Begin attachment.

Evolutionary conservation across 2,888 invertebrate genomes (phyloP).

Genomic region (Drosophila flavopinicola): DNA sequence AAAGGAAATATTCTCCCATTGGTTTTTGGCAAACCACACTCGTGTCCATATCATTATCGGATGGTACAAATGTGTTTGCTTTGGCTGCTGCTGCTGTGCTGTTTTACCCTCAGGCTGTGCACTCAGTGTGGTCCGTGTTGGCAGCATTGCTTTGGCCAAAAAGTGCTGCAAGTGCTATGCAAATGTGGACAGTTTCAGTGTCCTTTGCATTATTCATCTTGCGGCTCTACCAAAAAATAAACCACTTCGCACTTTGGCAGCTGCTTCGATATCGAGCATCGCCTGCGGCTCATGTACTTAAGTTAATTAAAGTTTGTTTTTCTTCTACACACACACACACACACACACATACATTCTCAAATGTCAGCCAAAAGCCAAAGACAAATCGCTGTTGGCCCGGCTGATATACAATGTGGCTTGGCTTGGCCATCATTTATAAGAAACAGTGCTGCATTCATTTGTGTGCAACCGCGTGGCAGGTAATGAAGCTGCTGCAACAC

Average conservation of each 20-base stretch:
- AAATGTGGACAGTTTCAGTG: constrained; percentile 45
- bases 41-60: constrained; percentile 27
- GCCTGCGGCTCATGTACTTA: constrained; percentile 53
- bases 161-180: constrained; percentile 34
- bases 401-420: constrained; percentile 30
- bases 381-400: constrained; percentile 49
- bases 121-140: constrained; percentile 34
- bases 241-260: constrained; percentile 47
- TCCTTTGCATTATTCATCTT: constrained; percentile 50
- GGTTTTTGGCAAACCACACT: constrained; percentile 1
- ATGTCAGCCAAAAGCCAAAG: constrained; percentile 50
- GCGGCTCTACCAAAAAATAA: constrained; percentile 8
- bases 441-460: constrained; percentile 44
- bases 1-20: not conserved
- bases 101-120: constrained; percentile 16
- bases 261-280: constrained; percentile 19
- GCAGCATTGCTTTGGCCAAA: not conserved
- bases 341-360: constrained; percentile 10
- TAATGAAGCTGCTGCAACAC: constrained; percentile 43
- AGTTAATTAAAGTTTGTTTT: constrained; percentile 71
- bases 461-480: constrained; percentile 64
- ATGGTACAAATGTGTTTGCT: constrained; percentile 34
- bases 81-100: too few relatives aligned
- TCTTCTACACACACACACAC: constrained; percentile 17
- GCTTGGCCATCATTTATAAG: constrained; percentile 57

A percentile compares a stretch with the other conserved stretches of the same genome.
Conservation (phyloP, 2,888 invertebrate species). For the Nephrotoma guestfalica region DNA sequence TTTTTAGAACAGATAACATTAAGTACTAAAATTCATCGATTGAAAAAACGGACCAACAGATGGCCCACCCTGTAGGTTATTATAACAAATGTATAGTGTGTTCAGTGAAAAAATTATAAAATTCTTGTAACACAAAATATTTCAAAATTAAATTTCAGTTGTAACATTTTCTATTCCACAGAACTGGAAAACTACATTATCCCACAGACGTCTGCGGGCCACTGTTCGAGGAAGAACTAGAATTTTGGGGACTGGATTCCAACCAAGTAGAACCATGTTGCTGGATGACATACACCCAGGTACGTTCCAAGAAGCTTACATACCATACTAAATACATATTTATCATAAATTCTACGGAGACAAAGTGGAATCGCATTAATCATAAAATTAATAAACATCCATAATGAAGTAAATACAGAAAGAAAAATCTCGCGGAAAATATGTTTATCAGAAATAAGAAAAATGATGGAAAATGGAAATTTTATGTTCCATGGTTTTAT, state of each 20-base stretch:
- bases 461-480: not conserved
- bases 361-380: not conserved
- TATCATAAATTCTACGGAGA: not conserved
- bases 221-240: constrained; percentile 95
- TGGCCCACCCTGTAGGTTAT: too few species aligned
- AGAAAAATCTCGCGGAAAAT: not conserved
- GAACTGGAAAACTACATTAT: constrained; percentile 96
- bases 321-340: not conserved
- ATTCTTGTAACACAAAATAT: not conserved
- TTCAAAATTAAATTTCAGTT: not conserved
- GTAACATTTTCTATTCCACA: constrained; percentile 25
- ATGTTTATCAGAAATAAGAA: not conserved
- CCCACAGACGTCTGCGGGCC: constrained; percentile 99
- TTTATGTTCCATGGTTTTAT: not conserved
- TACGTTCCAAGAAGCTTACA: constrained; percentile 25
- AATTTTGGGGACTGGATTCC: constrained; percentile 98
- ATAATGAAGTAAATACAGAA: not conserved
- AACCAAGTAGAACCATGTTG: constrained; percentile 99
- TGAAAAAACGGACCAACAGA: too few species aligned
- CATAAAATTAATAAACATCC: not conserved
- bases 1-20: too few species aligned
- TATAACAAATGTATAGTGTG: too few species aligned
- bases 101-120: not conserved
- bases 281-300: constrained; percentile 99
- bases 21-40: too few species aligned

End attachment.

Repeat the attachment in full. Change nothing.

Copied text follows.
Evolutionary conservation across 2,888 invertebrate genomes (phyloP).

Genomic region (Drosophila flavopinicola): DNA sequence AAAGGAAATATTCTCCCATTGGTTTTTGGCAAACCACACTCGTGTCCATATCATTATCGGATGGTACAAATGTGTTTGCTTTGGCTGCTGCTGCTGTGCTGTTTTACCCTCAGGCTGTGCACTCAGTGTGGTCCGTGTTGGCAGCATTGCTTTGGCCAAAAAGTGCTGCAAGTGCTATGCAAATGTGGACAGTTTCAGTGTCCTTTGCATTATTCATCTTGCGGCTCTACCAAAAAATAAACCACTTCGCACTTTGGCAGCTGCTTCGATATCGAGCATCGCCTGCGGCTCATGTACTTAAGTTAATTAAAGTTTGTTTTTCTTCTACACACACACACACACACACACATACATTCTCAAATGTCAGCCAAAAGCCAAAGACAAATCGCTGTTGGCCCGGCTGATATACAATGTGGCTTGGCTTGGCCATCATTTATAAGAAACAGTGCTGCATTCATTTGTGTGCAACCGCGTGGCAGGTAATGAAGCTGCTGCAACAC

Average conservation of each 20-base stretch:
- AAATGTGGACAGTTTCAGTG: constrained; percentile 45
- bases 41-60: constrained; percentile 27
- GCCTGCGGCTCATGTACTTA: constrained; percentile 53
- bases 161-180: constrained; percentile 34
- bases 401-420: constrained; percentile 30
- bases 381-400: constrained; percentile 49
- bases 121-140: constrained; percentile 34
- bases 241-260: constrained; percentile 47
- TCCTTTGCATTATTCATCTT: constrained; percentile 50
- GGTTTTTGGCAAACCACACT: constrained; percentile 1
- ATGTCAGCCAAAAGCCAAAG: constrained; percentile 50
- GCGGCTCTACCAAAAAATAA: constrained; percentile 8
- bases 441-460: constrained; percentile 44
- bases 1-20: not conserved
- bases 101-120: constrained; percentile 16
- bases 261-280: constrained; percentile 19
- GCAGCATTGCTTTGGCCAAA: not conserved
- bases 341-360: constrained; percentile 10
- TAATGAAGCTGCTGCAACAC: constrained; percentile 43
- AGTTAATTAAAGTTTGTTTT: constrained; percentile 71
- bases 461-480: constrained; percentile 64
- ATGGTACAAATGTGTTTGCT: constrained; percentile 34
- bases 81-100: too few relatives aligned
- TCTTCTACACACACACACAC: constrained; percentile 17
- GCTTGGCCATCATTTATAAG: constrained; percentile 57

A percentile compares a stretch with the other conserved stretches of the same genome.
Conservation (phyloP, 2,888 invertebrate species). For the Nephrotoma guestfalica region DNA sequence TTTTTAGAACAGATAACATTAAGTACTAAAATTCATCGATTGAAAAAACGGACCAACAGATGGCCCACCCTGTAGGTTATTATAACAAATGTATAGTGTGTTCAGTGAAAAAATTATAAAATTCTTGTAACACAAAATATTTCAAAATTAAATTTCAGTTGTAACATTTTCTATTCCACAGAACTGGAAAACTACATTATCCCACAGACGTCTGCGGGCCACTGTTCGAGGAAGAACTAGAATTTTGGGGACTGGATTCCAACCAAGTAGAACCATGTTGCTGGATGACATACACCCAGGTACGTTCCAAGAAGCTTACATACCATACTAAATACATATTTATCATAAATTCTACGGAGACAAAGTGGAATCGCATTAATCATAAAATTAATAAACATCCATAATGAAGTAAATACAGAAAGAAAAATCTCGCGGAAAATATGTTTATCAGAAATAAGAAAAATGATGGAAAATGGAAATTTTATGTTCCATGGTTTTAT, state of each 20-base stretch:
- bases 461-480: not conserved
- bases 361-380: not conserved
- TATCATAAATTCTACGGAGA: not conserved
- bases 221-240: constrained; percentile 95
- TGGCCCACCCTGTAGGTTAT: too few species aligned
- AGAAAAATCTCGCGGAAAAT: not conserved
- GAACTGGAAAACTACATTAT: constrained; percentile 96
- bases 321-340: not conserved
- ATTCTTGTAACACAAAATAT: not conserved
- TTCAAAATTAAATTTCAGTT: not conserved
- GTAACATTTTCTATTCCACA: constrained; percentile 25
- ATGTTTATCAGAAATAAGAA: not conserved
- CCCACAGACGTCTGCGGGCC: constrained; percentile 99
- TTTATGTTCCATGGTTTTAT: not conserved
- TACGTTCCAAGAAGCTTACA: constrained; percentile 25
- AATTTTGGGGACTGGATTCC: constrained; percentile 98
- ATAATGAAGTAAATACAGAA: not conserved
- AACCAAGTAGAACCATGTTG: constrained; percentile 99
- TGAAAAAACGGACCAACAGA: too few species aligned
- CATAAAATTAATAAACATCC: not conserved
- bases 1-20: too few species aligned
- TATAACAAATGTATAGTGTG: too few species aligned
- bases 101-120: not conserved
- bases 281-300: constrained; percentile 99
- bases 21-40: too few species aligned